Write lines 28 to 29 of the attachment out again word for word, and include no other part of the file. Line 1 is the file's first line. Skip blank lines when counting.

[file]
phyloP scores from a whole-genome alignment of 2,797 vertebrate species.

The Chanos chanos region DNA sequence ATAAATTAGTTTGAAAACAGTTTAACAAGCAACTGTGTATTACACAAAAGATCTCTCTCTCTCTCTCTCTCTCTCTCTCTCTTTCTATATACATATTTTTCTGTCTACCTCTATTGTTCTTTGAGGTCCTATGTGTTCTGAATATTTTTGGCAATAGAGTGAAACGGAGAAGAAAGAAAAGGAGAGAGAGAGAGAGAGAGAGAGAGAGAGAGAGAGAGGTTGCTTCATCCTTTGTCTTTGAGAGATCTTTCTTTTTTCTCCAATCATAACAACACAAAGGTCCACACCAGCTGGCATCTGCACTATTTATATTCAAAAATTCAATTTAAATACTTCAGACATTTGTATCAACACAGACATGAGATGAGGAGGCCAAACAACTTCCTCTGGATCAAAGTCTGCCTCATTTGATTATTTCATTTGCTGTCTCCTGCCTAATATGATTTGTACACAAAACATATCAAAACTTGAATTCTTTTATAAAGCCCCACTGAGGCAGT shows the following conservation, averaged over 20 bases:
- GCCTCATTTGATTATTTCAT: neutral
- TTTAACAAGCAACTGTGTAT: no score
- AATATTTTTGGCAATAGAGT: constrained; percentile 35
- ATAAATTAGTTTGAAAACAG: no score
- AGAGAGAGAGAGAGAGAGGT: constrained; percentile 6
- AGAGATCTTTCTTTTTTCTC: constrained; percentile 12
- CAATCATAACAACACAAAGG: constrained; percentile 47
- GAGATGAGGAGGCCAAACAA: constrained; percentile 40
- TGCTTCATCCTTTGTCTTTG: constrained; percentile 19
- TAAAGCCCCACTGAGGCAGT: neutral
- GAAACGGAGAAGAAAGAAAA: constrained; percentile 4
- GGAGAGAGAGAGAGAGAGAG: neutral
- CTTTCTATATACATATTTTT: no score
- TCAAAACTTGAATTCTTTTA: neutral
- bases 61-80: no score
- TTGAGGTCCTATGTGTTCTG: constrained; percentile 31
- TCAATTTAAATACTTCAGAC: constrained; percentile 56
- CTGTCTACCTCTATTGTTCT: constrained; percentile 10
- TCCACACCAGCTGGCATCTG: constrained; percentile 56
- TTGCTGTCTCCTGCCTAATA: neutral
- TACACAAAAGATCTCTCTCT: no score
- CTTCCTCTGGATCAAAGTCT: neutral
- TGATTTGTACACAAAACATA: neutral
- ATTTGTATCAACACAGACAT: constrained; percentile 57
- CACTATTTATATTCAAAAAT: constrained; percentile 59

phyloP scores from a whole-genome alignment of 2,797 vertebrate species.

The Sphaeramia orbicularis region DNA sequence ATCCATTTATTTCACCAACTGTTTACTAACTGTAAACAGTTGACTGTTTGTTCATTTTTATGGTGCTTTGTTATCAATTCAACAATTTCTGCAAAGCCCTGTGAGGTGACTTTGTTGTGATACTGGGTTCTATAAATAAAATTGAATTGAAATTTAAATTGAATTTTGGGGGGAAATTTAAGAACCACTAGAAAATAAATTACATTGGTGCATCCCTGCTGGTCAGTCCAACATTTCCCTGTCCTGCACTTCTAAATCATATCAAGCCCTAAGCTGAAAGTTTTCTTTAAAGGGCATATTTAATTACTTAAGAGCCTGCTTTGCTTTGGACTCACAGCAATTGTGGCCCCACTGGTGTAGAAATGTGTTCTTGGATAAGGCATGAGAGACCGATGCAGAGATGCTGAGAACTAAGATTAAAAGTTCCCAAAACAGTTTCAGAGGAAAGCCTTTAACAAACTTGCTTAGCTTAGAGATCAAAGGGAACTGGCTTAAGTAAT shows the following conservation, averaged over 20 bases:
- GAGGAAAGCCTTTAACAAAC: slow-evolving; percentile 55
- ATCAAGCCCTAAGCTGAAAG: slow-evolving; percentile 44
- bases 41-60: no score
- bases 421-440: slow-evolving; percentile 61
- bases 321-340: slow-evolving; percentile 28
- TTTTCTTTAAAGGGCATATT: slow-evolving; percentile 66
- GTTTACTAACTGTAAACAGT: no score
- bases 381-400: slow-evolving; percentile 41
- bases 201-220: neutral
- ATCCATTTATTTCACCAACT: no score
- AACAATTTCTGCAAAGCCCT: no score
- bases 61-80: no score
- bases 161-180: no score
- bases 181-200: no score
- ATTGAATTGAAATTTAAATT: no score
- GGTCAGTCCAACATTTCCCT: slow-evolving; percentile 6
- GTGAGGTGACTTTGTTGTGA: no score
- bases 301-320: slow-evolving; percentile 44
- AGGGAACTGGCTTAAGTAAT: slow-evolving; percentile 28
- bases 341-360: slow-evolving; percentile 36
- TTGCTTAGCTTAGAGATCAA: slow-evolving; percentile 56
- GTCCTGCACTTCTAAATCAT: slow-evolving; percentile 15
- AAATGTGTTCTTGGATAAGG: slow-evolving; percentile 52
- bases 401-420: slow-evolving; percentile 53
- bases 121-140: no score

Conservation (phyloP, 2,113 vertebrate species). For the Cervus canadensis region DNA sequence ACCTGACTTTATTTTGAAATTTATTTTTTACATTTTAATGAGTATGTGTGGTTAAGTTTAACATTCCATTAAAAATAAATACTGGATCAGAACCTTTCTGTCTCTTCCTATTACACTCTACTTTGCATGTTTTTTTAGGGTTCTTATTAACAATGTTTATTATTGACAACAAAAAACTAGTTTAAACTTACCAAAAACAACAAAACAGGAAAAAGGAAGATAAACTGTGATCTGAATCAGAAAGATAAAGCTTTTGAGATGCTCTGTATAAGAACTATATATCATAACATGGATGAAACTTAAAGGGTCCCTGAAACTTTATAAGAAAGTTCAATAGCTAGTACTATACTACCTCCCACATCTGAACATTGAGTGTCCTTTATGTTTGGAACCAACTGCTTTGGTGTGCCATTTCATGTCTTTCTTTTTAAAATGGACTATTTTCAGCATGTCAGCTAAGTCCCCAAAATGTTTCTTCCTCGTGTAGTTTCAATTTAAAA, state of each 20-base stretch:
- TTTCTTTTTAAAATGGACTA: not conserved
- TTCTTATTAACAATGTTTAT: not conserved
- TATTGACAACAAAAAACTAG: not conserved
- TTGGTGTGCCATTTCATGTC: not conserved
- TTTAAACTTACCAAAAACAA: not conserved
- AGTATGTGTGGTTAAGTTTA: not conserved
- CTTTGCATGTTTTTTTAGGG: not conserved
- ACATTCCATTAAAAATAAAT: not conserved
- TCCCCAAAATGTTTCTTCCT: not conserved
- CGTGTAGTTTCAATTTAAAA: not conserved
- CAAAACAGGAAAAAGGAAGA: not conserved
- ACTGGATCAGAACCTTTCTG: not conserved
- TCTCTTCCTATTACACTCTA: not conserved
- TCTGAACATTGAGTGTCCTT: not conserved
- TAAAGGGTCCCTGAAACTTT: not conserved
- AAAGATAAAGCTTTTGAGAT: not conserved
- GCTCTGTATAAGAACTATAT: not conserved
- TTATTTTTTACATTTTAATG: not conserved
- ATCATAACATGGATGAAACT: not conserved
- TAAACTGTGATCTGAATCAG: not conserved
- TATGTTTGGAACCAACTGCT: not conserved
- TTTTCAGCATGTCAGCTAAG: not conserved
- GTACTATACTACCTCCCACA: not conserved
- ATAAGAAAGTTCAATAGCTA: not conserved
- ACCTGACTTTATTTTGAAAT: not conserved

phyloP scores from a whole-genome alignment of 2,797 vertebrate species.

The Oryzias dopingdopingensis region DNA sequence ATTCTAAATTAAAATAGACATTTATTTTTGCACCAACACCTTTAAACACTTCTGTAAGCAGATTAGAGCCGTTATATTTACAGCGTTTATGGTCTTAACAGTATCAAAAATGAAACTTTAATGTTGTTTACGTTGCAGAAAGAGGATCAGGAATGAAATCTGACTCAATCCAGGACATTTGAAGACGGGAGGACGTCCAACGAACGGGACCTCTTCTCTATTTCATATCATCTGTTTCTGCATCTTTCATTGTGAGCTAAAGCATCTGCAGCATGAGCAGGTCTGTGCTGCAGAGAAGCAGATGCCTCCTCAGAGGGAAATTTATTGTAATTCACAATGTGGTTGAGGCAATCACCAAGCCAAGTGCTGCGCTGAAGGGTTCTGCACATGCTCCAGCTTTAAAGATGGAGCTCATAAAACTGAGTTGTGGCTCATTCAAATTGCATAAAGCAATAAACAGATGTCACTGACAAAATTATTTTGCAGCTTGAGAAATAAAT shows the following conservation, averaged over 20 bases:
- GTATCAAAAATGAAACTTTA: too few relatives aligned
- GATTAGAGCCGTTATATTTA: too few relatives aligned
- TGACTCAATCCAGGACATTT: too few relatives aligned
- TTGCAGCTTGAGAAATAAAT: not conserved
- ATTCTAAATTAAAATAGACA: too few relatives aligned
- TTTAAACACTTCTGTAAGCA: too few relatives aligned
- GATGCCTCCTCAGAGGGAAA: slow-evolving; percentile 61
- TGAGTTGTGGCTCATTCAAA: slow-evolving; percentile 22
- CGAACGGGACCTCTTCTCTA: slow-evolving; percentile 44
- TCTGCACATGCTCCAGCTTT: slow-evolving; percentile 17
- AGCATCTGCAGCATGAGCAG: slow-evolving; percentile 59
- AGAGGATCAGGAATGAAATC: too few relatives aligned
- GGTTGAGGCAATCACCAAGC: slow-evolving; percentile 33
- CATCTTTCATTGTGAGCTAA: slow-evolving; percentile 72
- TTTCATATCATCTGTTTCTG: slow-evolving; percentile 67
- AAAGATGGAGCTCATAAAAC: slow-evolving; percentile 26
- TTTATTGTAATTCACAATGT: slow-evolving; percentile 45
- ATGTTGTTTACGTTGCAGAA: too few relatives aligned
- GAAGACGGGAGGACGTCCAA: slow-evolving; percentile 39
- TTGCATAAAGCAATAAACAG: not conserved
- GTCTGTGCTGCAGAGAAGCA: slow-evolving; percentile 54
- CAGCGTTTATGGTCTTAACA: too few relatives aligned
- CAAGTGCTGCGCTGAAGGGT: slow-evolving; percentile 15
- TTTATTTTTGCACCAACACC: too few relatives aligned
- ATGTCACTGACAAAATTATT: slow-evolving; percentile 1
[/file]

phyloP scores from a whole-genome alignment of 2,797 vertebrate species.

The Sphaeramia orbicularis region DNA sequence ATCCATTTATTTCACCAACTGTTTACTAACTGTAAACAGTTGACTGTTTGTTCATTTTTATGGTGCTTTGTTATCAATTCAACAATTTCTGCAAAGCCCTGTGAGGTGACTTTGTTGTGATACTGGGTTCTATAAATAAAATTGAATTGAAATTTAAATTGAATTTTGGGGGGAAATTTAAGAACCACTAGAAAATAAATTACATTGGTGCATCCCTGCTGGTCAGTCCAACATTTCCCTGTCCTGCACTTCTAAATCATATCAAGCCCTAAGCTGAAAGTTTTCTTTAAAGGGCATATTTAATTACTTAAGAGCCTGCTTTGCTTTGGACTCACAGCAATTGTGGCCCCACTGGTGTAGAAATGTGTTCTTGGATAAGGCATGAGAGACCGATGCAGAGATGCTGAGAACTAAGATTAAAAGTTCCCAAAACAGTTTCAGAGGAAAGCCTTTAACAAACTTGCTTAGCTTAGAGATCAAAGGGAACTGGCTTAAGTAAT shows the following conservation, averaged over 20 bases: